This is another photograph from a lab in the Charles Harris Group at UC Berkeley. I previously photographed this effusion cell apparatus from an orthogonal orientation, but I also found this shot at its long axis intriguing. The sense of complexity and purpose, but also the sense of aesthetic minimalism, always attracts me to physics apparatuses.
UC Berkeley’s student machine shop has a truly fascinating collection of old machines that are still fantastically useful. (I’ve posted on it before.) This particular photograph is of a lathe’s controls–both those for moving the tool bit relative to the metal as well as those for the automatic feeds.
When everything I work with in the laser lab is computer-controlled, it’s refreshing to work with a machine that works entirely from a clever design of gears and cogs. There’s a solidity and strength in a device that is completely independent of interference from microprocessors.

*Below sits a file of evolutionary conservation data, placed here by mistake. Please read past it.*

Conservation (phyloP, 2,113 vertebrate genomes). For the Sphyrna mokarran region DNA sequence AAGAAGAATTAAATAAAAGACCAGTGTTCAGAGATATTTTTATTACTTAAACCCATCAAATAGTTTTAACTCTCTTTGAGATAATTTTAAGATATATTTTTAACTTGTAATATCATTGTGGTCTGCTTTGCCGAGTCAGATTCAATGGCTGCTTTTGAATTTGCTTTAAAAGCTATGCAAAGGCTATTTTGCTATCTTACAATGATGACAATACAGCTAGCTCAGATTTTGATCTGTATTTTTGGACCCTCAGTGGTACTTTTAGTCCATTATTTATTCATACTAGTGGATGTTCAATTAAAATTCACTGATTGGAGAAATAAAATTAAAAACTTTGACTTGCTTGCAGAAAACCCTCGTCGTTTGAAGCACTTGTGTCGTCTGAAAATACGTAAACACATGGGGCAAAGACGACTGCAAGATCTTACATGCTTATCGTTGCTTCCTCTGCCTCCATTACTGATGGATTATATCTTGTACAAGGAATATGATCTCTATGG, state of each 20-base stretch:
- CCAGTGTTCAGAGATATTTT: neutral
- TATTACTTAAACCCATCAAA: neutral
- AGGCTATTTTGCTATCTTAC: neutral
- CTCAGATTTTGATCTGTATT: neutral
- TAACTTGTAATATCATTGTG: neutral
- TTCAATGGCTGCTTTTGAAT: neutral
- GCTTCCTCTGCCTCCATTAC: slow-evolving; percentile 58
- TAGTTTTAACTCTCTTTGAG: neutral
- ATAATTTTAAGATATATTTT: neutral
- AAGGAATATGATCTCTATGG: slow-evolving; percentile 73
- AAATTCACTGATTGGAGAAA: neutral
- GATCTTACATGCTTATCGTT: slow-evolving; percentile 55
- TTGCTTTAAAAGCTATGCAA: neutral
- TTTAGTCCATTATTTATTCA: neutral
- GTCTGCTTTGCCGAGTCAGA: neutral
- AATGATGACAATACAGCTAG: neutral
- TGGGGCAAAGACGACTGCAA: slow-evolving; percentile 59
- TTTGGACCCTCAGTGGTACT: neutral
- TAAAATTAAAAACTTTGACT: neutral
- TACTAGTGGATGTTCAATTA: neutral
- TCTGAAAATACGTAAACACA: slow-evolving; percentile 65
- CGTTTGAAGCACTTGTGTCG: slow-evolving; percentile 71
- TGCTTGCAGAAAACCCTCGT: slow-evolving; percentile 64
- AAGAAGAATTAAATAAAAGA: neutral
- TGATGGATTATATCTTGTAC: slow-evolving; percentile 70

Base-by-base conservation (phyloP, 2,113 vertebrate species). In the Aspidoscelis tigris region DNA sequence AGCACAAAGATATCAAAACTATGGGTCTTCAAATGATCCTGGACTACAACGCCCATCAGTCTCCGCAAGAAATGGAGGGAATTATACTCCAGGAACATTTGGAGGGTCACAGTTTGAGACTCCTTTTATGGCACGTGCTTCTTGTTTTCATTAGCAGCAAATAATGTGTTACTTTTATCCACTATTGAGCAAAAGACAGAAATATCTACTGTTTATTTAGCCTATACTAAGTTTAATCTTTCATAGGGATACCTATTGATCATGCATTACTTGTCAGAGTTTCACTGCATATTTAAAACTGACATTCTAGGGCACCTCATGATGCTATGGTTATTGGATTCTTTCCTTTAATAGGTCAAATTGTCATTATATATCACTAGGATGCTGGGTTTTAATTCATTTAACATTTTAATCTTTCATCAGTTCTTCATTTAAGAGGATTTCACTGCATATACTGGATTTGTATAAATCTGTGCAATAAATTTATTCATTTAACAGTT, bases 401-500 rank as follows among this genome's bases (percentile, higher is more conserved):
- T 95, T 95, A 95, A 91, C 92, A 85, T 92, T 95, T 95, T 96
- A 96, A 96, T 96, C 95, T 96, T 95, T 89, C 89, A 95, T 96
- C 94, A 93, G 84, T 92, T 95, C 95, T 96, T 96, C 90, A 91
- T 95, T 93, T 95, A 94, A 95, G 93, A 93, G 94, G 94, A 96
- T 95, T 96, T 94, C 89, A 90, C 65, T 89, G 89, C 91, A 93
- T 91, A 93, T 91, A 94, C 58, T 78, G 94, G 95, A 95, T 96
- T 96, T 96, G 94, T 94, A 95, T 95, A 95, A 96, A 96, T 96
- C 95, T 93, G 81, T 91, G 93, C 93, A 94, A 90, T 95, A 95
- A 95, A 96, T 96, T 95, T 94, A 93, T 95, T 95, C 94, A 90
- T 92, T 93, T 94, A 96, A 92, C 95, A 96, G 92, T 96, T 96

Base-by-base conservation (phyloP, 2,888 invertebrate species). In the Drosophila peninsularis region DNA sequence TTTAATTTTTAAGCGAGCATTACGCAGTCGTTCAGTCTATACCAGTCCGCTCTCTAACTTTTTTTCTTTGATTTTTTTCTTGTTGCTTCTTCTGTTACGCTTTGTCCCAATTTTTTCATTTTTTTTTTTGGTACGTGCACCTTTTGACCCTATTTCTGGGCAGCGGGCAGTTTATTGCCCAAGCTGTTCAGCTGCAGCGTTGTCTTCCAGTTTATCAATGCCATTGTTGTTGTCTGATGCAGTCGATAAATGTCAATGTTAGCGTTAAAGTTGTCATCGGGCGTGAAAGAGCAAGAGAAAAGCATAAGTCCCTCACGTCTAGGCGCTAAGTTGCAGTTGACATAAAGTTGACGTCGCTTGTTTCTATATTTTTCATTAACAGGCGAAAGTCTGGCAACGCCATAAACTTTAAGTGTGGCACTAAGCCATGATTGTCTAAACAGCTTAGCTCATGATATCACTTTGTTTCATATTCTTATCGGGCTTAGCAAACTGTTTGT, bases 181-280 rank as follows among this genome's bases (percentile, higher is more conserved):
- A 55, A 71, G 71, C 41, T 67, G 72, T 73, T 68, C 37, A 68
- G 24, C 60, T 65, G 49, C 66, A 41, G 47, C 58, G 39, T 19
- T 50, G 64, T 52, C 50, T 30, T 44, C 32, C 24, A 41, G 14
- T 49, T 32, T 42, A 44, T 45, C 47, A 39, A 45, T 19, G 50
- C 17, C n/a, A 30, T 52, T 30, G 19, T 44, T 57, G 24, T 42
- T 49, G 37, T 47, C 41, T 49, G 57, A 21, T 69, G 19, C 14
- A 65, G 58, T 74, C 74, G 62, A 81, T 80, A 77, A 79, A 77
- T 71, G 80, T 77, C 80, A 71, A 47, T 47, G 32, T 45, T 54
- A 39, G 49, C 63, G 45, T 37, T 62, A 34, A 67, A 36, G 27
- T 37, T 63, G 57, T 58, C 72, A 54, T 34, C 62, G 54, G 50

Berkeley has a Student Machine Shop, and my scientific experiments would never get off the group without it. I’ve lost track of the number of times that I’ve needed a part that has never before been made–I can only imagine in my mind what I need. I make some preliminary drawings, and I head up to the shop to machine this fantasy part from aluminum or, more rarely, steel. To see that form from my imagination slowly becoming reality is one of the most exciting experiences I’ve ever had. (It’s probably worth noting that I started as a sculptor before transitioning to photography.)
This particular photograph is of a milling machine, used to make planes, grooves, and holes in metal. In many ways, it’s a lot more flexible than a lathe (the other ubiquitous machine shop tool), but also a bit more threatening looking.